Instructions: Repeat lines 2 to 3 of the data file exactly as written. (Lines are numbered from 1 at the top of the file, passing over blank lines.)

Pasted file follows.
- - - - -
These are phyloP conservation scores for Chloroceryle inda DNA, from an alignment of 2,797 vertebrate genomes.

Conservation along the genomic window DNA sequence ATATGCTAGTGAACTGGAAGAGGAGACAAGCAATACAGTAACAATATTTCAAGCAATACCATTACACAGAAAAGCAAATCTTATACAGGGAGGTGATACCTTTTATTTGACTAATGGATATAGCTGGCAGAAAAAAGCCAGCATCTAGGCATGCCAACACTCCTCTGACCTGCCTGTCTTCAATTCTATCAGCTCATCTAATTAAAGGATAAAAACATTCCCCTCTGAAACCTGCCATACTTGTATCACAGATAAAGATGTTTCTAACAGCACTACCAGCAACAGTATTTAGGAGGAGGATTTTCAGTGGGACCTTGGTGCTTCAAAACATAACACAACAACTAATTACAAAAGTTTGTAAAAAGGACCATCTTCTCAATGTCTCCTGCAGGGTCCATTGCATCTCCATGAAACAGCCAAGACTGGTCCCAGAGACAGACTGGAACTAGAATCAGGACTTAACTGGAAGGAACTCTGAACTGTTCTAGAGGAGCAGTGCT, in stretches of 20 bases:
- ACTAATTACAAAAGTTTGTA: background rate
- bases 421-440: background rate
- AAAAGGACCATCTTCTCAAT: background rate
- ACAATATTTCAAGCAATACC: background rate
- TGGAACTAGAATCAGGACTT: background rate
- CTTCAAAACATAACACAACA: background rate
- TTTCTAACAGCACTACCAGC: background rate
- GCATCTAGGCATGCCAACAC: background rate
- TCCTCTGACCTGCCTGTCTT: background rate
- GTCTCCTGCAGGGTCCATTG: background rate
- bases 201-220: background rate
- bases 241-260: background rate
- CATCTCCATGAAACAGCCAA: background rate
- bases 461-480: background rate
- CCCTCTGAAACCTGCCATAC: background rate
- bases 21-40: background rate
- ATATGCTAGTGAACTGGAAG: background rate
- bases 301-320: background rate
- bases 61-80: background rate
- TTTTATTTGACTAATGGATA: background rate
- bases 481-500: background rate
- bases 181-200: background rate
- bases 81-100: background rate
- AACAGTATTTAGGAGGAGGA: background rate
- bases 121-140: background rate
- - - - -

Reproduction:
Conservation along the genomic window DNA sequence ATATGCTAGTGAACTGGAAGAGGAGACAAGCAATACAGTAACAATATTTCAAGCAATACCATTACACAGAAAAGCAAATCTTATACAGGGAGGTGATACCTTTTATTTGACTAATGGATATAGCTGGCAGAAAAAAGCCAGCATCTAGGCATGCCAACACTCCTCTGACCTGCCTGTCTTCAATTCTATCAGCTCATCTAATTAAAGGATAAAAACATTCCCCTCTGAAACCTGCCATACTTGTATCACAGATAAAGATGTTTCTAACAGCACTACCAGCAACAGTATTTAGGAGGAGGATTTTCAGTGGGACCTTGGTGCTTCAAAACATAACACAACAACTAATTACAAAAGTTTGTAAAAAGGACCATCTTCTCAATGTCTCCTGCAGGGTCCATTGCATCTCCATGAAACAGCCAAGACTGGTCCCAGAGACAGACTGGAACTAGAATCAGGACTTAACTGGAAGGAACTCTGAACTGTTCTAGAGGAGCAGTGCT, in stretches of 20 bases:
- ACTAATTACAAAAGTTTGTA: background rate